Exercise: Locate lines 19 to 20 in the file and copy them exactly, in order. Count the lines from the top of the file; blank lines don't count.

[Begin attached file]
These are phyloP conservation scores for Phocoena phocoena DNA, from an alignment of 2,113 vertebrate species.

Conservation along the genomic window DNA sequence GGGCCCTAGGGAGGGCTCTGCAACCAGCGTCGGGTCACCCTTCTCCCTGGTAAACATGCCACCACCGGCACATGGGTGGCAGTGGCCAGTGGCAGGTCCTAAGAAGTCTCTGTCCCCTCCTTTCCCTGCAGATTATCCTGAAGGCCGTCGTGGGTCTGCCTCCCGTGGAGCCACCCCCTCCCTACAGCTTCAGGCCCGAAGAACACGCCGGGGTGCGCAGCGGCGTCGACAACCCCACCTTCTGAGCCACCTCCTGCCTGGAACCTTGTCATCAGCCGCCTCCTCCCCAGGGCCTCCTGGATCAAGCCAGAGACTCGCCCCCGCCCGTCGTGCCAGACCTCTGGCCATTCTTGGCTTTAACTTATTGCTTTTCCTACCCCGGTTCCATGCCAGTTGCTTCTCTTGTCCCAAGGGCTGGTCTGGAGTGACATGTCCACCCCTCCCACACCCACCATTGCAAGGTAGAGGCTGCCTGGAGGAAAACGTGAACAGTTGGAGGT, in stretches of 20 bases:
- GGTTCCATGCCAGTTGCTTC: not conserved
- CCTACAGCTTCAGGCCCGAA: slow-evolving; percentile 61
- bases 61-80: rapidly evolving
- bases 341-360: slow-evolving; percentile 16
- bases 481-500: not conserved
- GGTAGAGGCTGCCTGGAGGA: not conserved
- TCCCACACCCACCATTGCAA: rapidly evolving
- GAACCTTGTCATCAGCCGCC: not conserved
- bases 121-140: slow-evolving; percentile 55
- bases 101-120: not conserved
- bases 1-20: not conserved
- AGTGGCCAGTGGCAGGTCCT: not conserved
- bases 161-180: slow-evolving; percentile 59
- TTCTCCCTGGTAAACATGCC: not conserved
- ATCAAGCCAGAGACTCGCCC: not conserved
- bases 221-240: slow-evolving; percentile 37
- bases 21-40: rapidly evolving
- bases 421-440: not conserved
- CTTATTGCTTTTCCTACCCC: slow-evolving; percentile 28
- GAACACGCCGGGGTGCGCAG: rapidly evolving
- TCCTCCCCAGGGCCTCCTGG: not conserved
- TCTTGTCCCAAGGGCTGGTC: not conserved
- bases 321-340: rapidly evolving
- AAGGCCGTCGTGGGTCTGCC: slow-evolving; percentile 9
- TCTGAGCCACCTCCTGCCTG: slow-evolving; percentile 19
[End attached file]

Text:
- bases 21-40: rapidly evolving
- bases 421-440: not conserved